Why your veggies need friends Companion Plants

companion plants
Sweet Pea, companion plants

Companion planting means growing certain plants close together for their mutually beneficial effects, such as pest protection or growth enhancement. Bedding besties allow you to have your cake AND eat it – your desired harvest flourishing gogo-free and eco-friendly with little other effort required from you. Mother Nature is clever like that – she knows what’s up. Here’s what to plant and reasons why your veggie needs a bestie. Life is a Garden, let’s optimise yours!

 

Reinventing the veggie patch

We often think of a veggie garden as produce sown in neat rows, exposed soil, and clear of any other plants not on the menu. Well, it might just be the time to revise this idea. There is so much to benefit from including other herbs and flowers to the veggie garden, which take care of pest control, weeds, water evaporation, poor soil conditions, composting, barren spaces and of course, pollination. Consider the idea of a starting a “mixed masala patch”, if you will, and let’s venture beyond the concept of a “vegetables-only” party.

 

Friends with benefits

Although we’re going for a “mixed masala patch”, it should be mentioned that not all plants like each other, and some can be pretty picky about who they bunk with. Your GCA Garden Centre guy will be able to advise you on the best buddy for your baby, but for now, here are some general friends of the veg with no-strings-attached benefits:

  • Natural pest controllers: Plants such as lavender (for fleas), basil (for flies), citronella grass and rosemary (for mozzies), as well as chrysanthemum (for spider mites), repel a variety of insects owing to their essential oil compounds and deterring scent. You can sporadically plant these in and around the veggie garden as long as they are in close range of the greens.

November in the Garden November Check List

Life is a Garden – November in the Garden November Gardening Check List

The garden in November is usually filled with a rich colour palette of late spring blooms. The bold and beautiful Hydrangeas are part of this glorious mix and never fail to wow us, year after year. Their local name is Krismisroos and they remind many people of the coming holiday season. Conveniently, Friday 27 November is Black Friday - a day where many shoppers look forward to buying bargains as Christmas gifts. Look out for specials at your local GCA Garden Centre and enjoy getting ready for the festive season. Life is a Garden, so go ahead and decorate yours!

Edible - Planting beetroot

Here are some planting tips for your beetroot seedlings:

  • Since beetroot mature underground, they do not like to compete with a heavy clay soil. If you have clay soil, dig compost into the top 15cm layer.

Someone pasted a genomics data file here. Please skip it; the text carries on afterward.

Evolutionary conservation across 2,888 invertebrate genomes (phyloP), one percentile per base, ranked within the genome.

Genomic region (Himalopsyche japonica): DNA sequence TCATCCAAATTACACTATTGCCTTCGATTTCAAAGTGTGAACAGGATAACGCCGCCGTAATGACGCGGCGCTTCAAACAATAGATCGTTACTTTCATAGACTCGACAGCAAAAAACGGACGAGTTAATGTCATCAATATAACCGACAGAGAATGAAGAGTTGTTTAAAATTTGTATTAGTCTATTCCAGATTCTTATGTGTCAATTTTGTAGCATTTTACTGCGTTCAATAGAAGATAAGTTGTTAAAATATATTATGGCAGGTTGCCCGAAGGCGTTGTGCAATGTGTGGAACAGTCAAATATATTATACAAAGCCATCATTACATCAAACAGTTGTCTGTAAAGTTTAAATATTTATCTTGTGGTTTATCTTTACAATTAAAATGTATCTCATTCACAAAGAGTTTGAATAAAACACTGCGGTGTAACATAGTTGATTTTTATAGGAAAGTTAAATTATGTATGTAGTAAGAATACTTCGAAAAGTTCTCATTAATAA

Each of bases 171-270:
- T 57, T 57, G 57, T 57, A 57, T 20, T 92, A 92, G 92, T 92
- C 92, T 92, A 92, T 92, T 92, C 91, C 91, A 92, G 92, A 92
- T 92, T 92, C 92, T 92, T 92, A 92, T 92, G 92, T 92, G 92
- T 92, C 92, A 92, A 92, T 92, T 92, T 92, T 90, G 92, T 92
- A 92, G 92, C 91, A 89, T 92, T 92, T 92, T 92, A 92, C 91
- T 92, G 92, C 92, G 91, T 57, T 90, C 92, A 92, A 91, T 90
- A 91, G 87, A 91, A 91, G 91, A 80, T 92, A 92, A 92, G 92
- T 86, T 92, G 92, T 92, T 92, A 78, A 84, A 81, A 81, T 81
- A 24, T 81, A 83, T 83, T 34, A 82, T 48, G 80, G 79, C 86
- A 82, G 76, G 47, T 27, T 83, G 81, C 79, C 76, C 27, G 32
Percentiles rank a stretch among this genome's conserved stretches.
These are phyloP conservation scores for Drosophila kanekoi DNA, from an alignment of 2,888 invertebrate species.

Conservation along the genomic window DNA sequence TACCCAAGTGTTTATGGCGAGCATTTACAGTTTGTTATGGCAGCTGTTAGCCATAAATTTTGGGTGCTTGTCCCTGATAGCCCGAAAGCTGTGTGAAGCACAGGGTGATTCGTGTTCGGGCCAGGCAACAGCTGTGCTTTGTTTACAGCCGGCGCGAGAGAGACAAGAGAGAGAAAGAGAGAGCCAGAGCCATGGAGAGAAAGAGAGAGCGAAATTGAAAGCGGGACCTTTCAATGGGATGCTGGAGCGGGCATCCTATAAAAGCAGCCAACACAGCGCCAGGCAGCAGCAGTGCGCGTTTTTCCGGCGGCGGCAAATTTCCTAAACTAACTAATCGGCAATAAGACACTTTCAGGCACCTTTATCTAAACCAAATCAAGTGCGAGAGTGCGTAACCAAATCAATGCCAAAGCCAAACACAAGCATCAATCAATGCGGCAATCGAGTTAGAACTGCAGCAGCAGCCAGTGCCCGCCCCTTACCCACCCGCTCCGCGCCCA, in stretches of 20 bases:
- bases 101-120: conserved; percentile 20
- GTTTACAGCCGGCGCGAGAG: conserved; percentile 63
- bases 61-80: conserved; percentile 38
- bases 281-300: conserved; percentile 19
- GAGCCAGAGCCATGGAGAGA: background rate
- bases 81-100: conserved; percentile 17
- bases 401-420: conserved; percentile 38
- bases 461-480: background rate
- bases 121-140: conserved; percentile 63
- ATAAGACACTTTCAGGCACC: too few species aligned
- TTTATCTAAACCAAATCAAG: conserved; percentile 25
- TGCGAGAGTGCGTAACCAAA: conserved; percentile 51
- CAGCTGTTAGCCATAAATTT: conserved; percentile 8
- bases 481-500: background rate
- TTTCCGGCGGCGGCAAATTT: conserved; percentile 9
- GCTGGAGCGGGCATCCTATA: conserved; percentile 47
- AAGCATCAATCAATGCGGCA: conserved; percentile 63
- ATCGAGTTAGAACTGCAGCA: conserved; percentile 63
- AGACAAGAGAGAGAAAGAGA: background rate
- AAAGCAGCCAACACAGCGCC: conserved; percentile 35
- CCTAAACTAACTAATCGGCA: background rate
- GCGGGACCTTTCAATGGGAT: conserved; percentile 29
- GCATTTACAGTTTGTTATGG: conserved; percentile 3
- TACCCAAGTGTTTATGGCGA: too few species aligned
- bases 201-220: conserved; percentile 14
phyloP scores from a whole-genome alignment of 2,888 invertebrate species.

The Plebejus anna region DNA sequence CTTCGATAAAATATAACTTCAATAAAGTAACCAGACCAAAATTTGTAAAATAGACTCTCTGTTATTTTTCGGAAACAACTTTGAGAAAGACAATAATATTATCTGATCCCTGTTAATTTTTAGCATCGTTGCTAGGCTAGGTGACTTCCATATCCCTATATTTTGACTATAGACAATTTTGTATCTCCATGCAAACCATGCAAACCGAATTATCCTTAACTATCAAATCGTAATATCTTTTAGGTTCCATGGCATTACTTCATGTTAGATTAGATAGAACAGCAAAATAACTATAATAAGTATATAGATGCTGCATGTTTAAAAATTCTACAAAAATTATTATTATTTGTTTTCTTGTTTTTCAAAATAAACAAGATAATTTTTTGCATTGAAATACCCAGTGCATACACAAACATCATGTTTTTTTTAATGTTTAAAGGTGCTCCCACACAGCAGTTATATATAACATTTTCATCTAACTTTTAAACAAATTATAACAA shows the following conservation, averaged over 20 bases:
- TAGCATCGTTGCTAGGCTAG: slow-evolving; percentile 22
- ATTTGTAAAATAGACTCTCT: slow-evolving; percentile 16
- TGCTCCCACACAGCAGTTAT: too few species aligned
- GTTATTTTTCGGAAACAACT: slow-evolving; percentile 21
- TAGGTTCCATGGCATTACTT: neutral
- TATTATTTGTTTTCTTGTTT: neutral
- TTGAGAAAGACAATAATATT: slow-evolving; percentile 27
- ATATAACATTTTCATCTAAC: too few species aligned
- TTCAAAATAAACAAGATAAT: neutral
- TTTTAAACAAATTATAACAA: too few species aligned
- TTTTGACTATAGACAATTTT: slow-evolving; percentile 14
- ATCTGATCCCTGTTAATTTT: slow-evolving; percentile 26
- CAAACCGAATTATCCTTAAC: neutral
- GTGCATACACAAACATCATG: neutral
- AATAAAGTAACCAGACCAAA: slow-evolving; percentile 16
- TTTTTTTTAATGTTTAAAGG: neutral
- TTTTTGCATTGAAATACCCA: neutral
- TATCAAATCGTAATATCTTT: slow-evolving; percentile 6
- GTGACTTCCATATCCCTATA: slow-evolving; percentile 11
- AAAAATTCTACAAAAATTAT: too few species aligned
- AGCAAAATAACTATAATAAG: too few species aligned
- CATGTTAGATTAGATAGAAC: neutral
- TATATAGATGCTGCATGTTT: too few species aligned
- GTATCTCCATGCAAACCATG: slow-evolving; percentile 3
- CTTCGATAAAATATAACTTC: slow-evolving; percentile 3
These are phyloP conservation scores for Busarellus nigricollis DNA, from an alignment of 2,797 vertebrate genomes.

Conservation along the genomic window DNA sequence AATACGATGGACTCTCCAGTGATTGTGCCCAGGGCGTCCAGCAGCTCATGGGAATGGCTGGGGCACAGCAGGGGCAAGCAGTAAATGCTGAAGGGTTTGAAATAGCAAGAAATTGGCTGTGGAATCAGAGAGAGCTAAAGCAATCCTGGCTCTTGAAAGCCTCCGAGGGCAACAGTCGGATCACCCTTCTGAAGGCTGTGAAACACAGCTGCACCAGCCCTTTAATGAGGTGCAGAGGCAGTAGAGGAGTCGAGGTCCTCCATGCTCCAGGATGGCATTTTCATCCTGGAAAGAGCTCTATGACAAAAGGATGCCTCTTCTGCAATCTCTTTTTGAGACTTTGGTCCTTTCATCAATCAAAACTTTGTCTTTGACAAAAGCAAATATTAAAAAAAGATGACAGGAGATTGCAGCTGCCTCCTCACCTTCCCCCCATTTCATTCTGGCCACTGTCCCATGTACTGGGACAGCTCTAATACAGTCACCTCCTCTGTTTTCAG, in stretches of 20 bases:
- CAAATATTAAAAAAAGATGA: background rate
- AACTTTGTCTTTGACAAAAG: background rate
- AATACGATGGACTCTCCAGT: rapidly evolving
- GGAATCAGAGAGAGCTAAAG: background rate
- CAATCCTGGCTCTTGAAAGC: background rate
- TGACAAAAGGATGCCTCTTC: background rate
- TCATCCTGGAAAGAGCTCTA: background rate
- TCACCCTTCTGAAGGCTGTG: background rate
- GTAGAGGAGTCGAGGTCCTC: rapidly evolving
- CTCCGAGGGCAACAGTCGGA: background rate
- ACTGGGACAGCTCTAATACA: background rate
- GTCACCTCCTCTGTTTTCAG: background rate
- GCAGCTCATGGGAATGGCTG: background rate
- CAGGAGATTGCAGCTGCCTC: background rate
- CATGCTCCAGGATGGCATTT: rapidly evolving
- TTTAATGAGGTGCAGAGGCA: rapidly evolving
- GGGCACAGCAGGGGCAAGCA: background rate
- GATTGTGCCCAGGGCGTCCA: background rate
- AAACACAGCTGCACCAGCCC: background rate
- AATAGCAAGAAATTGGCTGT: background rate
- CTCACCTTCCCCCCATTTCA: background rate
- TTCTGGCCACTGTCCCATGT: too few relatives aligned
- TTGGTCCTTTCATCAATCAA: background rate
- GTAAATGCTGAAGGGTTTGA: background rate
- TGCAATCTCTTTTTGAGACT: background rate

• For almost continuous harvesting, plant every 14 days.

Tip: Fertilise lightly with a 2:3:2 or equivalent organic fertilizer i.e. that is not high in nitrogen as too much nitrogen will encourage mostly leafy growth. Water sparingly since overwatering encourages leafy growth and bolting (flowering and not producing a vegetable). Beetroot also grows well in combination with blood sorrel Rubus sanguineus.

What to Sow in November
  • Bright, flirty and fun - marigolds are one of the easiest seeds to sow. Find a sunny place to scatter the seeds. Cover them with a fine layer of soil and water gently for the first week to two, making sure that the soil does not dry out. If you have planted the seeds too closely, thin the seedling out when they are about 4 to 6cm high. Marigolds are great companion plants in veggie gardens.
  • Chrysanthemums are fresh and cheerful. Chrysanthemum paludosum, or creeping daisy, has beautiful white petaled flowers with a bright yellow centre which are loved by butterflies and bees.

October in the Garden October Check List

Life_is_a_Garden_OCT-InTheGarden-Cover
Life_is_a_Garden_OCT-InTheGarden-Hero

October is the month of flowering profusion with the queen of flowers, the rose, putting on a glorious first flush of blooms in the Highveld. Roses have also become synonymous with Garden Day, happening on Sunday 11 October this year. Since Life is a Garden, let’s spend some quality time celebrating our green sanctuaries on Garden Day, regardless of their size – potted window sills and patio planters deserve a little celebration too.

Sow edibles

The “grow to eat” concept of shortening the food chain time from soil to plate is growing in popularity. Edible gardening is easy and fun, regardless of the size of your space. Life is a Garden, so if gardening means a few potted plants, so be it!

It’s always exciting to try out new varieties. Here are a few amazing new squashes to tempt you:

  • Lemon sun squash is a patty pan that produces sweet and tender fruits on vigorous plants. The male flowers are also perfect for frying.
  • Easy pick gold and easy pick green squash are smooth textured no-fuss zucchinis.
  • Butterbaby squash is a small, sweet butternut that can be grown up a trellis to save space.
  • Honeynut squash is another mini butternut that has exceptionally sweet fruit, is easy to germinate and produces high yields of fruit.
  • If you want to try something funky then sample the vegetable spaghetti squash. It has unique flesh that separates into long, clear strings, which resemble pasta. It has a slight crunch with a mild squash flavour and can be used just like spaghetti. It’s the ideal way to get small children into eating veggies and also the perfect vegan spaghetti.

Tip: Don’t forget to include a South African favourite, the gem squash or squash Rolet or Little Gem. Continue spraying for fruit flies and codling moth.